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The Forum is a meeting place, a space dedicated
to the sharing of spiritual journeys. You, too, are
invited to submit a personal story or thoughtful
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Jodi Taylor Block contributes a piece that makes crystalline the choice
which can forever simplify our lifelong journey.
One morning I awakened to the wind blowing and crisp
air brightening my thoughts. I had an epiphany! I suddenly
realized that there is a clarity and simplicity in life...If we
would only choose to see it, hear it, and feel it.

We seem to complicate everything and make problem-solving
even more difficult than it has to be. The most awful feeling of
not finding a solution to a problem is analagous of standing in
the middle of a road. Somehow if a decision is not made and
you continue to stand there, eventually a truck will hit you from
either direction, so you must move!

Suddenly it came to me: "WHAT YOU WILL DO AND WON'T DO; WHAT YOU CAN DO AND CAN'T DO." That simple appli-
cation to any problem that requires an answer will force you
to face the truth and realize that you know the answer. You
cannot turn to another person to solve it for you, just as you
know instinctively that no one can walk your steps nor breathe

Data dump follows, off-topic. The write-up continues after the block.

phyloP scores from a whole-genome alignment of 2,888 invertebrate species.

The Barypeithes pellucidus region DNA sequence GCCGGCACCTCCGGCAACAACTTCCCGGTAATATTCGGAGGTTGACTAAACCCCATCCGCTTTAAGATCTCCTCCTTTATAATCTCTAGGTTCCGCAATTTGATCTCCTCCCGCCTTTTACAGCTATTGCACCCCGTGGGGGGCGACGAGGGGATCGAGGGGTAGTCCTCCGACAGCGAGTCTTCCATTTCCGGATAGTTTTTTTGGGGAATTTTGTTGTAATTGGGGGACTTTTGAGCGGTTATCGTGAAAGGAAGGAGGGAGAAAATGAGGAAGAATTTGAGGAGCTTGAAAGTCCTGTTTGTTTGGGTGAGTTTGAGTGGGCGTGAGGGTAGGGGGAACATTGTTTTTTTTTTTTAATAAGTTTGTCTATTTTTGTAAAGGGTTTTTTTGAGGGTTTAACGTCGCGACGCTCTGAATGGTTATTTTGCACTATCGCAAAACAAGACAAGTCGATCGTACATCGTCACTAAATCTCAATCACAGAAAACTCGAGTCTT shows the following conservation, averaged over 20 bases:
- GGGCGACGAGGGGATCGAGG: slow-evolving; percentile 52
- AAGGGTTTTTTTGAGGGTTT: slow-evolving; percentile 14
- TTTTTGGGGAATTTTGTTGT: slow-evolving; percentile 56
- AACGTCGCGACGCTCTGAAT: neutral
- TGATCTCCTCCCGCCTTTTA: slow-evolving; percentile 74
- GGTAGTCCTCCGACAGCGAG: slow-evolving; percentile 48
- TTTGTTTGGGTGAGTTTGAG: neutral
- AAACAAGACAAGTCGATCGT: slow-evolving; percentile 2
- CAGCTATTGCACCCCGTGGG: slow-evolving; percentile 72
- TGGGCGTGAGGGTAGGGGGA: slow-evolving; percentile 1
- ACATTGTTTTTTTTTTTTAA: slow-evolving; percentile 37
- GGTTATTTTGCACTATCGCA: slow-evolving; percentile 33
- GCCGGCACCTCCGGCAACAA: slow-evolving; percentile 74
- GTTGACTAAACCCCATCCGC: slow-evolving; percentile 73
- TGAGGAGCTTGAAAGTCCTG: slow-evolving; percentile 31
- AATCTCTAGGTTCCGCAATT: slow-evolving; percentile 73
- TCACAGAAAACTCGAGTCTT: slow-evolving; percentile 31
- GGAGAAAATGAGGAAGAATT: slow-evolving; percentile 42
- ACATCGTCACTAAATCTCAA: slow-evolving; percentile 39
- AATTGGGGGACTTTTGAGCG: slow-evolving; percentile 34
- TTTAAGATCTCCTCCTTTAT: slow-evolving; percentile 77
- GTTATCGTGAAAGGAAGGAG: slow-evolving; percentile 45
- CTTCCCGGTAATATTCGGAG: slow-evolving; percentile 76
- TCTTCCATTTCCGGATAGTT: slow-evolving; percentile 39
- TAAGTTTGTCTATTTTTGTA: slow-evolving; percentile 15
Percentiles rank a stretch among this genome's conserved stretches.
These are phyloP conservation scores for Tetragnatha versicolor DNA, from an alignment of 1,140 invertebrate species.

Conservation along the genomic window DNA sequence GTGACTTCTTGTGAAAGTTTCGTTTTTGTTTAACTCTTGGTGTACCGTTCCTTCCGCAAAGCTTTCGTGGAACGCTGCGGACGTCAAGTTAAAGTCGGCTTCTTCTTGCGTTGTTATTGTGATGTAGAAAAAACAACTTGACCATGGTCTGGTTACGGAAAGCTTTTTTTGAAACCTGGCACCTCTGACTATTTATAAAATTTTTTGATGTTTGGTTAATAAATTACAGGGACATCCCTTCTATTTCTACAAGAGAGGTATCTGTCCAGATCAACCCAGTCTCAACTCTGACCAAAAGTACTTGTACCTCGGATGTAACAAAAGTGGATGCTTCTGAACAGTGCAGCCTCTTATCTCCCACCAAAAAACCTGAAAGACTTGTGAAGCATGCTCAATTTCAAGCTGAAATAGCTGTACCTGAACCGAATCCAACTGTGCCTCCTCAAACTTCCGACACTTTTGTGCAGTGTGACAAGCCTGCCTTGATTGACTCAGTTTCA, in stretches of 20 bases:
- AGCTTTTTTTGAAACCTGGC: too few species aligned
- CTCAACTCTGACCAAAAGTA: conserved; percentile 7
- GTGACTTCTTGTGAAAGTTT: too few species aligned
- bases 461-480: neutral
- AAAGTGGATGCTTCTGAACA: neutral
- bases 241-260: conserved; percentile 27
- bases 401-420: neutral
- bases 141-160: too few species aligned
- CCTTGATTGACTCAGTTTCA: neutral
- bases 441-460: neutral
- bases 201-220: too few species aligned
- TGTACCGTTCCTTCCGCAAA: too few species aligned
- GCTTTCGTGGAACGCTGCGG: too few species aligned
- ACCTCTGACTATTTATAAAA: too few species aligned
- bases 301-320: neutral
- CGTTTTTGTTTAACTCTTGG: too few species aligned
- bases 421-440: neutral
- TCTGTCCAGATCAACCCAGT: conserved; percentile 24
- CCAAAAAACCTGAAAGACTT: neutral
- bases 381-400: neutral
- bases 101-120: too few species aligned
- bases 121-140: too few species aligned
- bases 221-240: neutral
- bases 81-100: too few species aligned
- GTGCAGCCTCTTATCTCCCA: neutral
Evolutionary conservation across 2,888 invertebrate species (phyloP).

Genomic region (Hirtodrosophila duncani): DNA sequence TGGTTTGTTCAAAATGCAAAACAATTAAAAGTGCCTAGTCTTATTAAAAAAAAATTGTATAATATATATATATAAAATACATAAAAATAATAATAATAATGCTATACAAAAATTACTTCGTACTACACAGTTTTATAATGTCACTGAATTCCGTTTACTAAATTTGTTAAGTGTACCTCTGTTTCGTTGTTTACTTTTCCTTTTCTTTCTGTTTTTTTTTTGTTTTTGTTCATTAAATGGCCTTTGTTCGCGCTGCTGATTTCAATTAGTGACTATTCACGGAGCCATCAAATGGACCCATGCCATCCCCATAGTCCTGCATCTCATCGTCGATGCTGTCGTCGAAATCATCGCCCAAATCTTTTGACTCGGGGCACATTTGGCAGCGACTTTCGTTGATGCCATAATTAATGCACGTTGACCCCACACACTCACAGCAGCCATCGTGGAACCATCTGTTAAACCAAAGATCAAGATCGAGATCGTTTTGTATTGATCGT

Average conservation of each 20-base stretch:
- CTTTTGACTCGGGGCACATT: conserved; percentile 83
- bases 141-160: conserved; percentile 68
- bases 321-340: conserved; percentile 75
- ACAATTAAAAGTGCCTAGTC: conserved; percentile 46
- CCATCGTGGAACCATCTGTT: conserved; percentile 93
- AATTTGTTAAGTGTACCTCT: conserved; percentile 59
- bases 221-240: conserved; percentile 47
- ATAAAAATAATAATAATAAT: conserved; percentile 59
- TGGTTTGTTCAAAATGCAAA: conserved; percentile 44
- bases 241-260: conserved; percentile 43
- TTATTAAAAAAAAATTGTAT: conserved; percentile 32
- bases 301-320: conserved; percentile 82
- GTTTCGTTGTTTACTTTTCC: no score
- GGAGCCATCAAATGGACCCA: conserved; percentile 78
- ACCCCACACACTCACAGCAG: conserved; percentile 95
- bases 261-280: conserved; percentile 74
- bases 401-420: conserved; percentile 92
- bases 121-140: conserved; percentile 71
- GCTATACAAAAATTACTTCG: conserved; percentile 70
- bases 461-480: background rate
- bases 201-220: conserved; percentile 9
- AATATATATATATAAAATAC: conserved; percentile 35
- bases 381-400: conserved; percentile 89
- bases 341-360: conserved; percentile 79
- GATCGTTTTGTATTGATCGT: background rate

your breaths.

It takes great courage to make a decision and live with it, take
full responsibility for it. Many people make decisions based on
what others think, trying to please them. Then if it doesn't
work out, they quickly blame everyone else for their poor
decision-making. Others simply decide there is no solution.

But there is a solution to is simply (continued)

There comes with this epiphany a scary thought as well...once it is clear, and decision-
making is no longer complicated, we can no longer hide behind the muddled and hazy
clutter of the brain, claiming we don't know what to do because we are in such a dilemma.
The truth is always the truth,and it is an Emotional Evolution.

There is a saying, "Opportunity knocks and knocks into infinity," but too often we are so
busy searching frantically in our backyard for a four leaf clover that we never hear the
knocking at our front door.

So stop for a moment in time and let the brisk fresh air awaken you to the wonderment
of life and clarity. Realize that whatever decisions you make on this journey of life, they
CAN'T DO. Live with your decisions holding your head high, being brave and believing
in yourself!
--Jodi Taylor Block

My mother-in-law, Frankie, was dying of cancer. She had
previously gone through chemo and radiation therapies, been diagnosed ‘cancer free’ only to have it reemerge and then spread wildly. She tried chemotherapy one more time in an effort to continue her life long enough
to see the birth of her first great grandchild. In this, she succeeded. Shortly thereafter she halted the chemo
and began home hospice, then finally admitted herself
to a skilled nursing center for 24-hour hospice care.

On Mother’s Day, two years ago, she asked the entire family to please come and visit her at the care facility.